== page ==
Decentralization - how it will impact the world and Bitcoin. Part One
Everyone is excited about the applications of bitcoin the currency and a lot of the experimental alt coins blazing trails of innovation forward.
There are a few people, who have disappeared for weeks on end, suddenly coming back to society looking like a sleepless wizard straight from Lord of the rings… If you did not know them personally as intelligent well-spoken individuals prior to their sudden ‘madness’ you would assume they hit a ‘molly‘ and went cuckoo for cocoa puffs.
But when so many intelligent tech savvy individuals all band together to nail the same points home, some having more zeal than others. Surely there must be something in this string of coherent madness right? Let us take a quick moment to peek into three revolutionary projects which will assist us in spreading decentralization throughout the planet.
Most of the services we use have something in common: they are centralized. E.g. when when you deposit money at your bank, you trust them to be honest, secure and be independently audited. The same is true when you post pictures on Instagram, or an important file on Dropbox. History has over and over again that this centralized model is undoubtedly flawed, but has been a necessary evil we work with, since decentralized ‘trust-less’ operations have been both unprofitable and too complex to implement.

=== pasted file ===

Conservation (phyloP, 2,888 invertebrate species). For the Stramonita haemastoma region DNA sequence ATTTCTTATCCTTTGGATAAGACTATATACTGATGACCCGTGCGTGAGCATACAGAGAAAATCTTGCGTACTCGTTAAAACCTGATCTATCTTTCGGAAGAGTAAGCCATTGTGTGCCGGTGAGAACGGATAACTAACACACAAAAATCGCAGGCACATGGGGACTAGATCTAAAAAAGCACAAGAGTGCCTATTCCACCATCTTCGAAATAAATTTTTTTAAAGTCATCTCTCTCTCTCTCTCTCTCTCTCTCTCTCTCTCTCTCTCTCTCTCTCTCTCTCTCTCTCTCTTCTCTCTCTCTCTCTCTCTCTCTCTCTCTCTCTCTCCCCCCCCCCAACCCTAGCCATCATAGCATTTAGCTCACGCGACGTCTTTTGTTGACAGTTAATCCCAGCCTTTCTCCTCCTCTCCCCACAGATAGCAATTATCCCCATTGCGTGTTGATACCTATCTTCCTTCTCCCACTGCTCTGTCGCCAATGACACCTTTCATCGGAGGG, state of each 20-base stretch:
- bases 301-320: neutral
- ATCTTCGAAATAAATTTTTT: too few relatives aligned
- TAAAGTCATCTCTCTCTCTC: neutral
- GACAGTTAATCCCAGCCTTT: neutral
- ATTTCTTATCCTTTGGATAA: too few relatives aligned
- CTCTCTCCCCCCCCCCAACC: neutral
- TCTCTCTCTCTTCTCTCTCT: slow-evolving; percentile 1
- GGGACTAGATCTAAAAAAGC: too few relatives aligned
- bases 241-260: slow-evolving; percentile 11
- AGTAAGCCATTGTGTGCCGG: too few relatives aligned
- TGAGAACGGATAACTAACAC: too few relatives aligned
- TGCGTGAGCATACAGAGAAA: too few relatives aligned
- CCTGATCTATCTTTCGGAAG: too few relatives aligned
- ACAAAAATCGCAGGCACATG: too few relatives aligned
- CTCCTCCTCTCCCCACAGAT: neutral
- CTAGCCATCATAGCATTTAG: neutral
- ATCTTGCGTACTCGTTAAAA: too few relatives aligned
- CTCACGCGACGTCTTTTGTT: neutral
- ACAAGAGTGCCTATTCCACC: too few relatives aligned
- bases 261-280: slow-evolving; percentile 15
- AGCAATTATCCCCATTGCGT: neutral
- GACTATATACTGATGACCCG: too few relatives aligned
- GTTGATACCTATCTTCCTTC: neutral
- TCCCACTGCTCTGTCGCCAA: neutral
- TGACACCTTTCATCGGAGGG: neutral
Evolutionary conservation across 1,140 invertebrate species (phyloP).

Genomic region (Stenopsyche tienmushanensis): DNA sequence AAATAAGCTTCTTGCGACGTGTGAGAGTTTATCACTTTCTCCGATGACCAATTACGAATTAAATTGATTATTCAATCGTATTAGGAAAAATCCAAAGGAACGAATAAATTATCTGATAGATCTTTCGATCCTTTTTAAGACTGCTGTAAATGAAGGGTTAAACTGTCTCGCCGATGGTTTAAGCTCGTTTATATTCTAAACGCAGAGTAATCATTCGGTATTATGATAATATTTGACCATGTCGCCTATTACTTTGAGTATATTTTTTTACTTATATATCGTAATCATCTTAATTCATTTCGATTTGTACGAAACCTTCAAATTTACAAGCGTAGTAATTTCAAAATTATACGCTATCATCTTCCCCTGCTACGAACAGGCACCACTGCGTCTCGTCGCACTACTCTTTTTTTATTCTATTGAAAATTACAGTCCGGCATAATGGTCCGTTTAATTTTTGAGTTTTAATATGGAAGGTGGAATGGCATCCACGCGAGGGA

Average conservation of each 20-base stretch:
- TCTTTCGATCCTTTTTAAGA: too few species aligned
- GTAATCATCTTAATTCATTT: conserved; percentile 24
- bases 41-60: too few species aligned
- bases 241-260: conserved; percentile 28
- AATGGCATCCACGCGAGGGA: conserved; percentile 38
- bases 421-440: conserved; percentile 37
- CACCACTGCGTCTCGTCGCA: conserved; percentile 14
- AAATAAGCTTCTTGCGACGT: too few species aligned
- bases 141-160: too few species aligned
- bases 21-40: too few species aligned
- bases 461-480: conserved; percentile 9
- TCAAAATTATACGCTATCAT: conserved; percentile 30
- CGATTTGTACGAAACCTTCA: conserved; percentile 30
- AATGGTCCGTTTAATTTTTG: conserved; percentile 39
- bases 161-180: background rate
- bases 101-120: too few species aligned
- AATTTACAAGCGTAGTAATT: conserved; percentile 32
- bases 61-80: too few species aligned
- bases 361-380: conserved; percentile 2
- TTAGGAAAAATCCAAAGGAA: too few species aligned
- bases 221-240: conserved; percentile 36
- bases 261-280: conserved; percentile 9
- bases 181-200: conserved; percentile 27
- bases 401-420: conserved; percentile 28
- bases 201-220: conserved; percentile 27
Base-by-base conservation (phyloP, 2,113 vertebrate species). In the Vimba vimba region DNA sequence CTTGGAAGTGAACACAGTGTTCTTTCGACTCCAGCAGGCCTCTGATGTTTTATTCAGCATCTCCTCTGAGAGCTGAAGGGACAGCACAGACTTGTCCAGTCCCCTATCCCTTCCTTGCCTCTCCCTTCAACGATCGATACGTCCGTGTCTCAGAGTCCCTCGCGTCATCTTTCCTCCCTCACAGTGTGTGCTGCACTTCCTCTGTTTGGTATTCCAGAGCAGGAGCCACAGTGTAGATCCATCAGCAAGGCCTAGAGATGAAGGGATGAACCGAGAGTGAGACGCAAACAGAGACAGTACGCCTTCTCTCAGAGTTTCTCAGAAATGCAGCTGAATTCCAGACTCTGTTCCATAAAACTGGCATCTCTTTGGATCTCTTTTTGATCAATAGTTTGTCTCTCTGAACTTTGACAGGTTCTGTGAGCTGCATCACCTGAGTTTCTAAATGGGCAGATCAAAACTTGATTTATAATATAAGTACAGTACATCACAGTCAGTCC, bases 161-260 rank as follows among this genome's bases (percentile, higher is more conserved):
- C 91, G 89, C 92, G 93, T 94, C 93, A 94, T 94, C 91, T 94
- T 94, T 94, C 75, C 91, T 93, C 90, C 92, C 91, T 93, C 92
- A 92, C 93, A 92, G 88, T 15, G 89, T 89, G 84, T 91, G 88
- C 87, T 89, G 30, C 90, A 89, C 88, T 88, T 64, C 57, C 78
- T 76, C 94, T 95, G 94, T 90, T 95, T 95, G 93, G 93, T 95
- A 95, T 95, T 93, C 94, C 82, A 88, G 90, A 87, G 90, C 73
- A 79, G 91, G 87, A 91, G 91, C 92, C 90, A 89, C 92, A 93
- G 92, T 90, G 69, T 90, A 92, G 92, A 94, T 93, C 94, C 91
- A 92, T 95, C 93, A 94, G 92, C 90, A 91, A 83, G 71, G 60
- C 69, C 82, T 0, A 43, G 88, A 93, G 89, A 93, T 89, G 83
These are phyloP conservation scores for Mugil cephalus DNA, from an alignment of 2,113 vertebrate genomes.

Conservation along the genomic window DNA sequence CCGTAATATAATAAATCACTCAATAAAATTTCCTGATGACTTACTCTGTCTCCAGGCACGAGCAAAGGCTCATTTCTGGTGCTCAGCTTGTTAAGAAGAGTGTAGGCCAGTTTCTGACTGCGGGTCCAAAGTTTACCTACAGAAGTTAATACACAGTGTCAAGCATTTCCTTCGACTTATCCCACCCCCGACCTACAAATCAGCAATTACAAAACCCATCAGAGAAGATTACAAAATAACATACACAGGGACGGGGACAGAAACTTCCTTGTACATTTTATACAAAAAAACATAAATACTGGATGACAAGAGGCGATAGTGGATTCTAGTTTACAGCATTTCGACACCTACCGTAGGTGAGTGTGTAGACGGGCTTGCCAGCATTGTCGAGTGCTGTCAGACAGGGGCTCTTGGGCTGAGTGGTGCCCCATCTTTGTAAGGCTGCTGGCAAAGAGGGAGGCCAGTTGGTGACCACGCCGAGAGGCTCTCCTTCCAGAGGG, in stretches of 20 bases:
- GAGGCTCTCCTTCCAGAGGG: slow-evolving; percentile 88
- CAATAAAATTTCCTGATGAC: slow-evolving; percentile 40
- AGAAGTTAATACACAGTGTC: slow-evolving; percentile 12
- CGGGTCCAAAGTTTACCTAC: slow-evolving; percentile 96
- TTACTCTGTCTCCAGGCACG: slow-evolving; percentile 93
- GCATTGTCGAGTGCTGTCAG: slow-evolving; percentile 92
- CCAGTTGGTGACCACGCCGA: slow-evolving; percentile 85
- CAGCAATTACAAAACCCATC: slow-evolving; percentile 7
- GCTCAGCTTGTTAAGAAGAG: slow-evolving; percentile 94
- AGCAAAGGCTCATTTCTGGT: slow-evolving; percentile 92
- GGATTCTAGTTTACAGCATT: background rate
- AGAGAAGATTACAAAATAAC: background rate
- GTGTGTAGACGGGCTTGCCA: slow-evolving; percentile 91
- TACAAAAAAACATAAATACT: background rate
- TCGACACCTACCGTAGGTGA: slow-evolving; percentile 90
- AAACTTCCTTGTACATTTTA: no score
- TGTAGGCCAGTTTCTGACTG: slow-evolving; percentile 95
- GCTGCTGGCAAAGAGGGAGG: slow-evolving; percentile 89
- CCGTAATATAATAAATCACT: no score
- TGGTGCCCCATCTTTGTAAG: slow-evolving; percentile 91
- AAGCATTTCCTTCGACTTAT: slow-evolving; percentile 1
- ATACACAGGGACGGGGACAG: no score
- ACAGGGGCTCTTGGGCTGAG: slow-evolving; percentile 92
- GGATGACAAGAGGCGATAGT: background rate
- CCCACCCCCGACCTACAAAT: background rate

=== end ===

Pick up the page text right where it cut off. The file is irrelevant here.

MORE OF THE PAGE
Applications built on Ethereum do not require their users to trust the developers with their personal information or funds. Ethereum not only addresses the issues described above, it also opens the door to whole new kinds of applications that have never been seen before.
Ethereum is a protocol that is open to all. Any programmer should be able to write smart contracts and Ethereum apps in languages they’re already familiar with. Programmers should also be able to implement the entire specification with relative ease, in order to minimize the influence that any specific individual or group could have on the protocol. The Ethereum protocol should be as simple as possible, and optimizations which add complexity should not be included unless they provide a very substantial benefit.Contracts are the main building blocks of Ethereum. The contract is a computer program that lives inside the distributed Ethereum network and has its own ether balance, memory and code. Every time you send a transaction to a contract, it executes its code, which can store data, send transactions and interact with other contracts.
Contracts are maintained by the network, without any central ownership or control. Contracts are written in languages instantly familiar to any programmer and powered by Ether, Ethereum’s cryptofuel. You can find out more in the Ethereum wiki and if you really want to dive into what this is all about check out the Ethereum White Paper